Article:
Encounters

Span Galleries, Melbourne, 2004
Tin Sheds gallery, Sydney, 2003

This work delves into the world of intricately constructed and sometimes gory museum tableau, where stuffed and pinned participants act out fictitious encounters of the natural world.

Tableaux are designed to stimulate our imagination about the natural world. Scenes are carefully constructed and framed for our enjoyment. These images are of Australian birds and insects. While they may be well known, real life encounters remain rare to most Australians.

The images depict scenes of day to day survival. A butterfly rests peacefully while a robin watches nearby. Pelicans mull around under a bizarre orange sky, while a wedge tail eagle examines its prey.

The colours and painted aspects of the scenes are exaggerated to reflect this artificial relationship to the real. Frames are left to emphasize the tableau construction while lights and reflections glisten on the glass creating bizarre artificial moons.

This work reminds us of the natural world we know is out there but rarely encounter. Increasingly removed from nature, this is as close as many people get to the real thing. A simulated natural encounter, preserved forever in tableau and photographic form.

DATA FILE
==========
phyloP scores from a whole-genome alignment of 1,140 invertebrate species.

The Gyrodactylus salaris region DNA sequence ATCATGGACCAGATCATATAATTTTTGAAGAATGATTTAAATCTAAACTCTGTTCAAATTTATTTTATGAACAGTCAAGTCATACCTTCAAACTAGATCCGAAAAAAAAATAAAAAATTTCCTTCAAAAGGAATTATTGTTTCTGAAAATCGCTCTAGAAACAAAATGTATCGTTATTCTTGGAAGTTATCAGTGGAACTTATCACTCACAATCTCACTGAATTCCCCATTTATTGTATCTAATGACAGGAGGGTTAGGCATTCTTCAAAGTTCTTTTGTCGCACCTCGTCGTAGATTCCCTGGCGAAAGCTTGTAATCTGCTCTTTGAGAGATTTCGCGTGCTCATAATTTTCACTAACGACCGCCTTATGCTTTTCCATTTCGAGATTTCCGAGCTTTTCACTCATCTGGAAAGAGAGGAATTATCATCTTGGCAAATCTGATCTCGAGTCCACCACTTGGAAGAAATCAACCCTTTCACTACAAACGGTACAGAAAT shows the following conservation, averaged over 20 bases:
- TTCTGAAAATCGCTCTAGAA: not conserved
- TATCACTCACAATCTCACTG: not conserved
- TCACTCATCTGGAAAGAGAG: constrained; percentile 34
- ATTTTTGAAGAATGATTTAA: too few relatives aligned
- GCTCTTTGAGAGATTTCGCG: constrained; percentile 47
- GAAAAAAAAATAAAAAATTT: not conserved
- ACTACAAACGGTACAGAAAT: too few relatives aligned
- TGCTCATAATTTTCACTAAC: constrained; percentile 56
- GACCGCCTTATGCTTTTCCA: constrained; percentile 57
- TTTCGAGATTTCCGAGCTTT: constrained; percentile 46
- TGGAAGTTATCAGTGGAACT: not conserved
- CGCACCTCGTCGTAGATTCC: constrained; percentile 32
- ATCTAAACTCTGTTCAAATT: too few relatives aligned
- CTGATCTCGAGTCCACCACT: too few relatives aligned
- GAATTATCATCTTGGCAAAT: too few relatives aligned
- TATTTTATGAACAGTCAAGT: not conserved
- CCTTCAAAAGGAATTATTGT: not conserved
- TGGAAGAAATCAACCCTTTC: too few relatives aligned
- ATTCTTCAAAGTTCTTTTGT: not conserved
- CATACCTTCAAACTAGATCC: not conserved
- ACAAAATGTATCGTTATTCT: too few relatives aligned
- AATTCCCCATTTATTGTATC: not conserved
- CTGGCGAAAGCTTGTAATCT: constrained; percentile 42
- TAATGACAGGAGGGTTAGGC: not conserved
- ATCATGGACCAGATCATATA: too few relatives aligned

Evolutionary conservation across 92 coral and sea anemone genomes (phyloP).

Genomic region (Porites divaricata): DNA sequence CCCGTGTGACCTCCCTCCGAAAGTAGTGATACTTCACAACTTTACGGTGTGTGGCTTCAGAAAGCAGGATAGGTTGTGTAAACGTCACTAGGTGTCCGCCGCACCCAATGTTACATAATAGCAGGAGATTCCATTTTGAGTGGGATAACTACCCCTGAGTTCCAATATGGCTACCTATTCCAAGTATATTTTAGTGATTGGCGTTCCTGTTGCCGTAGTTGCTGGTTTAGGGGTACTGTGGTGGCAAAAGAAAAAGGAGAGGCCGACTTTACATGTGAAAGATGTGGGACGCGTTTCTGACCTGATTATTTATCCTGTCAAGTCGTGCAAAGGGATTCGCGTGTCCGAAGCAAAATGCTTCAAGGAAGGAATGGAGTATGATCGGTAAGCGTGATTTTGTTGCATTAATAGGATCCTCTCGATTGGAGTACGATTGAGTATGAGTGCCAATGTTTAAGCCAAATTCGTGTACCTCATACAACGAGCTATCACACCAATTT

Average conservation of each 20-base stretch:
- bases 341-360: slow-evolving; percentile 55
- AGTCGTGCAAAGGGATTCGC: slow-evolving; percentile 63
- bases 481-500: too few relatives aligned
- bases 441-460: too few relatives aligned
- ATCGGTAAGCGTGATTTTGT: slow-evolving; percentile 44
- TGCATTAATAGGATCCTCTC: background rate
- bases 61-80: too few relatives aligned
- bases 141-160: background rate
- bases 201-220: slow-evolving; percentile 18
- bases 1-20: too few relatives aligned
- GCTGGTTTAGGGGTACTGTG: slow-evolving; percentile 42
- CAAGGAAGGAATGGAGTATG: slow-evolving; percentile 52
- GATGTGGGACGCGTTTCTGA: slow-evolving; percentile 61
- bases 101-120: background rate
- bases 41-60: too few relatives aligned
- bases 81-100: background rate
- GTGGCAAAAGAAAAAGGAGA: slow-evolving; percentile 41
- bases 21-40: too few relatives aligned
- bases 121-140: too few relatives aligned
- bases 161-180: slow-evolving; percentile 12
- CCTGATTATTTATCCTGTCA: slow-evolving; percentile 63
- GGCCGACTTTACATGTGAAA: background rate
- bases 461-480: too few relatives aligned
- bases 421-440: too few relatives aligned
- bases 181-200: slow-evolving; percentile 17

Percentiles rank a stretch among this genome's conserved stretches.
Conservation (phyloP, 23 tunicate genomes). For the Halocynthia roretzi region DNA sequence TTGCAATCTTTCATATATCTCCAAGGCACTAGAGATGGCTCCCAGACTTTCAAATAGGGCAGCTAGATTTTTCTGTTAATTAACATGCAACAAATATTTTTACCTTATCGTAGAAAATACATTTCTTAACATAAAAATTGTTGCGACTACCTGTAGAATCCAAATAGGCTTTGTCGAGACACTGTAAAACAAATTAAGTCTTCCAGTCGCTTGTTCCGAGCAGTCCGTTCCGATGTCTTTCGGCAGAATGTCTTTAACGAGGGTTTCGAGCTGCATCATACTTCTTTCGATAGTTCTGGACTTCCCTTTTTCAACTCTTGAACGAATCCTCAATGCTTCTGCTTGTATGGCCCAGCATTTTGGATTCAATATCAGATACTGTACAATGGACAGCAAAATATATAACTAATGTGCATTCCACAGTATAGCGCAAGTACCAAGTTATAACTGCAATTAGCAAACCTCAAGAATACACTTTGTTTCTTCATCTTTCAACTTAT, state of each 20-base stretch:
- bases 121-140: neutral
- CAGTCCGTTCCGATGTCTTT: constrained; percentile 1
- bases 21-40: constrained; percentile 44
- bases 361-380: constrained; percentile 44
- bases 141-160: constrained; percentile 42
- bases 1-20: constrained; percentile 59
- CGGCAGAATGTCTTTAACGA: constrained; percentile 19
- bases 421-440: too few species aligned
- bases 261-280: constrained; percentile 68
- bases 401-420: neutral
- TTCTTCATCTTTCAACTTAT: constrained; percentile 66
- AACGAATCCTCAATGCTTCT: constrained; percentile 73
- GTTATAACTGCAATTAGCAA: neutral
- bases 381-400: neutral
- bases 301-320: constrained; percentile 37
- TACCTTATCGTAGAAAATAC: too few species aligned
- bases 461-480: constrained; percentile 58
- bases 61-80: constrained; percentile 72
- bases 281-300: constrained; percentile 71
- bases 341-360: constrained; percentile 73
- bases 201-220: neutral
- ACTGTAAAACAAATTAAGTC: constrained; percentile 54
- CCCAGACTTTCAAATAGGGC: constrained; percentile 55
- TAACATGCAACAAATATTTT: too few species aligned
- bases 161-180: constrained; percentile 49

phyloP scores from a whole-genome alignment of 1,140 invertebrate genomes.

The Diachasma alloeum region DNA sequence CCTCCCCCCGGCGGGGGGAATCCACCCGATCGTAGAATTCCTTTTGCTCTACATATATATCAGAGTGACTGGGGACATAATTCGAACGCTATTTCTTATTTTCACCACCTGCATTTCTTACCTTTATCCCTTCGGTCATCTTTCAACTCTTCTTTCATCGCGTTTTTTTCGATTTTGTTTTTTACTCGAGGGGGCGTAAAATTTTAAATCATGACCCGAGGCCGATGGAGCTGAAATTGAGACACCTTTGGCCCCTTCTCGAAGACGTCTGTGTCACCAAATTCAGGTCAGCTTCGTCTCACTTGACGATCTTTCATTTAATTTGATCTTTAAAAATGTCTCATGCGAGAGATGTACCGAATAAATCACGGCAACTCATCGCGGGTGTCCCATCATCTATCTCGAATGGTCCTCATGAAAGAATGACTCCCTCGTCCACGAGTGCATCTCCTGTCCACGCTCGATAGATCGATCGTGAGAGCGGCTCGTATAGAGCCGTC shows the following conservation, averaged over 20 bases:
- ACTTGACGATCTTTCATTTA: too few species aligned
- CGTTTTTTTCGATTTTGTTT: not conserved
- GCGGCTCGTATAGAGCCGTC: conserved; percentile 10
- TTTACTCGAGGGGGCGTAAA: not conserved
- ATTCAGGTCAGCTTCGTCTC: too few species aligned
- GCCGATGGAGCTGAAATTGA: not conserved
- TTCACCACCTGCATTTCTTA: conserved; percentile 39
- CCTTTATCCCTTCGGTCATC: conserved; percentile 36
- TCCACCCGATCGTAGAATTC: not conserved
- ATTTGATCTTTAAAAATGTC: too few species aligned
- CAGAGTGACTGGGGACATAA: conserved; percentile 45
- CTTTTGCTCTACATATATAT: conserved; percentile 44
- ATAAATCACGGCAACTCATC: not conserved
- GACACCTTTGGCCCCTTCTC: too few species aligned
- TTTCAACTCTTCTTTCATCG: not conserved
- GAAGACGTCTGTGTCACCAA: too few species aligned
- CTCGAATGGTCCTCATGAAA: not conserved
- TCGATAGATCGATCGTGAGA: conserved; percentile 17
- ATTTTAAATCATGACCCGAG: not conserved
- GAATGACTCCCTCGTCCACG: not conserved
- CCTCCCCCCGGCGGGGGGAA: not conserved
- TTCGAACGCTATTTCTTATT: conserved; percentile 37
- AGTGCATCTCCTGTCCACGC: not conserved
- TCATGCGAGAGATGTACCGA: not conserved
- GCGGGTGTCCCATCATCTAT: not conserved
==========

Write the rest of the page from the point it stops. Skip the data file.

I would like to acknowledge the Museum of South Australia for providing access to the collection.

Image one from the Encounters series - Sea Birds, 2003, 80 x 80 cm, lambda print. Image two from the Encounters series - Pelicans, 2003, 80 x 80 cm, lambda print. Image three from the Encounters series - Wedge Tailed Eagle and Yellow Footed Rock Wallaby, 2003, 80 x 80 cm, lambda print. Image four from the Encounters series - Barn Owls, 2003, 80 x 80 cm, lambda print. Image five from the Encounters series - Scarlet Robin and Wanderer Butterflies, 2003, 80 x 80 cm, lambda print. Image six from the Encounters series - Wedge Tailed Eagle, 2003, 80 x 80 cm, lambda print. Image seven from the Encounters series - Birds of Paradise, 2003, 80 x 80 cm, lambda print. Image eight from the Encounters series - Willy wagtail, 2003, 80 x 80 cm, lambda print.